Short Stories, Irish literature, Classics, Modern Fiction and Contemporary Literary Fiction, The Japanese Novel and post Colonial Asian Fiction, Yiddish Literature, The Legacy of the Austro-Hungarian Empire and quality historical novels are some of my Literary Interests





Sunday, March 24, 2013

"What Are Cicadas?" by Anne Enright

"What Are Cicadas?" by Anne Enright (2004, 10 pages)


Year III
March 1 to March 31

Anne Enright
Dublin


Event Resources-links to lots of short stories-from classics to stories written in 2013-all you need to participate is here.  If you know of other resources related to the Irish Short Story, please let me know.

Anne Enright (1962) is one of the four Irish writers who have won a Man Booker Prize.   I posted on short stories by her in both two previous of my Irish short story events.  I also read and greatly enjoined her historical novel,  The Pleasure of Eliza Lynch about an Irish woman who became the mistress of a 19th century dictator of Paraguay.   I found this a fascinating look at an aspect of history of which I knew nothing.

As I have mentioned before one of the themes I am looking at this year is that of the weak or missing father.  In the Irish short story one often meets a father who seems to hide behind a large body of arcane knowledge and uses his pride in this to shield himself from his failures as a father.

"What Are Cicadas" is about the life of a young man who works in the family gas station, in a time before self service.   It is also the story of the young man's relationship to his father, who prides himself on his faulty Latin.   I thought it a particularly brilliant touch when Enright made us, whether we wanted to or not, see the gas dispersal hose dispenser as both a gun and a dripping penis.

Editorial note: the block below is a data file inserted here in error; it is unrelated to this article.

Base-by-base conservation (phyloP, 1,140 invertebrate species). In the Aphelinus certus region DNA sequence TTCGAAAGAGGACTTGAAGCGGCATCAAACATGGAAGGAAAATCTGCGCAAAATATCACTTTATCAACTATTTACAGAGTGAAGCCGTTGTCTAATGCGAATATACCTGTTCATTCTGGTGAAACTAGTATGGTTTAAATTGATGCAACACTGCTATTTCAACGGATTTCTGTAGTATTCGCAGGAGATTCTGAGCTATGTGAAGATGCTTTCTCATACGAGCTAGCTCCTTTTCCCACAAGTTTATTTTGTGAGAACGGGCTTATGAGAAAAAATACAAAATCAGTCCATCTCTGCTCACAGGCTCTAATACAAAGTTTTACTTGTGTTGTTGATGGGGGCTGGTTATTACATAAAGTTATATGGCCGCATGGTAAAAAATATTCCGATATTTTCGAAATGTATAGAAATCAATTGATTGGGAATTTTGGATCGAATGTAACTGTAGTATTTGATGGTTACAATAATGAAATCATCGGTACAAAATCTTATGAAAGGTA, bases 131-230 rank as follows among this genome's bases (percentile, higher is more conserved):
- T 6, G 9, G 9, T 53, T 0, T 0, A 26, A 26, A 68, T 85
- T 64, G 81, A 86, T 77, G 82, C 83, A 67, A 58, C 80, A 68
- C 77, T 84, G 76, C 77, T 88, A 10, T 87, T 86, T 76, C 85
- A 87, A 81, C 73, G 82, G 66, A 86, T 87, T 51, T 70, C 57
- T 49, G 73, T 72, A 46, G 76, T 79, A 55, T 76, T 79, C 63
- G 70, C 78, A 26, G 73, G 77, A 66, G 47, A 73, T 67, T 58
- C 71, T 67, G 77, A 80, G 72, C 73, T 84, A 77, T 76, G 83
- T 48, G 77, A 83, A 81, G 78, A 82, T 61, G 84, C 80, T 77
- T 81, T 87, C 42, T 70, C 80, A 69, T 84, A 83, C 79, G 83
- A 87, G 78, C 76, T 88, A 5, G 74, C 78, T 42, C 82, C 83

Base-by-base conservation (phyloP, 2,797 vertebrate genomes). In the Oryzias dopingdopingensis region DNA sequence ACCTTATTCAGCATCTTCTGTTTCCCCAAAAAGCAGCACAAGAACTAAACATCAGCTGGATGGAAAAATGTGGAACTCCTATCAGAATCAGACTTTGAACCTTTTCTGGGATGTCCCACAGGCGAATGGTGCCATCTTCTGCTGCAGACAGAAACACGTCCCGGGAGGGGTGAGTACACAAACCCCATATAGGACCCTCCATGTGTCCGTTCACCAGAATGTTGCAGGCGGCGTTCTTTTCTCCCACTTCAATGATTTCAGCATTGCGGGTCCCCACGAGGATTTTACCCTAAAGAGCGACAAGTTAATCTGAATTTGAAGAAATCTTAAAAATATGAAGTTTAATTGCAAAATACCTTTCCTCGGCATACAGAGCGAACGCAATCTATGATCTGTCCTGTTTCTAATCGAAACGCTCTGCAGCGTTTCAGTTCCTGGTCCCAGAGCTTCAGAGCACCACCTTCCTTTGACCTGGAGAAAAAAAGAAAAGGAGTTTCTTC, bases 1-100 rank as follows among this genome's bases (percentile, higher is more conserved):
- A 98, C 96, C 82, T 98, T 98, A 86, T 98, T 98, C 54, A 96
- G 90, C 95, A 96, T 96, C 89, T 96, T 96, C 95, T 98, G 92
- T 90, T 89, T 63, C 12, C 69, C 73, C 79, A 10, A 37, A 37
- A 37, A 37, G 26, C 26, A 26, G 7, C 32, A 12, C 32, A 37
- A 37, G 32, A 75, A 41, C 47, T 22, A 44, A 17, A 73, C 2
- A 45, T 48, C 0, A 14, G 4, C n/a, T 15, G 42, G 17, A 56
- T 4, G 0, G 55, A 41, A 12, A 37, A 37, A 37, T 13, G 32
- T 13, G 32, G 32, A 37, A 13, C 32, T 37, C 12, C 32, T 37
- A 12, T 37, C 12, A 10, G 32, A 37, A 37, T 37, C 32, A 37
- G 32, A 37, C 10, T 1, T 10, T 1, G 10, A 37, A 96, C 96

Cicadas are hatching.   As anyone who has heard them, they are only found very occasionally, they make a loud kind of mysterious buzzing noise.  They begin their lives underground and some species take 17 years to emerge from the earth, often in huge swarms.  The young man has never seen them and he asks his father what is making that noise and the father gives a very learned answer to a totally different question.

There are others in the story besides the boy and his father but they are the dominant persons.  I will quote a bit to give you a feel for the prose style of the story.

   “The place was full of secrets. You wouldn't believe the secrets, the lack of shame that people had. Children that were slow, or uncles that never took their hands out of their trousers, sitting in their own dirt, money under the bed, forgetting how to talk anymore. It wasn’t that they didn’t care, filth was only filth after all. It was the way they took it as their own. There was no modesty behind a closed door, no difference, no meaning.”

.I read this in  The Anchor Book of New Irish Writing.   I hope to be able to post on another of her short stories during Irish Short Story Month next year.   I would also like to read The Gathering, her Booker Prize novel, prior to March 2014.

Mel u

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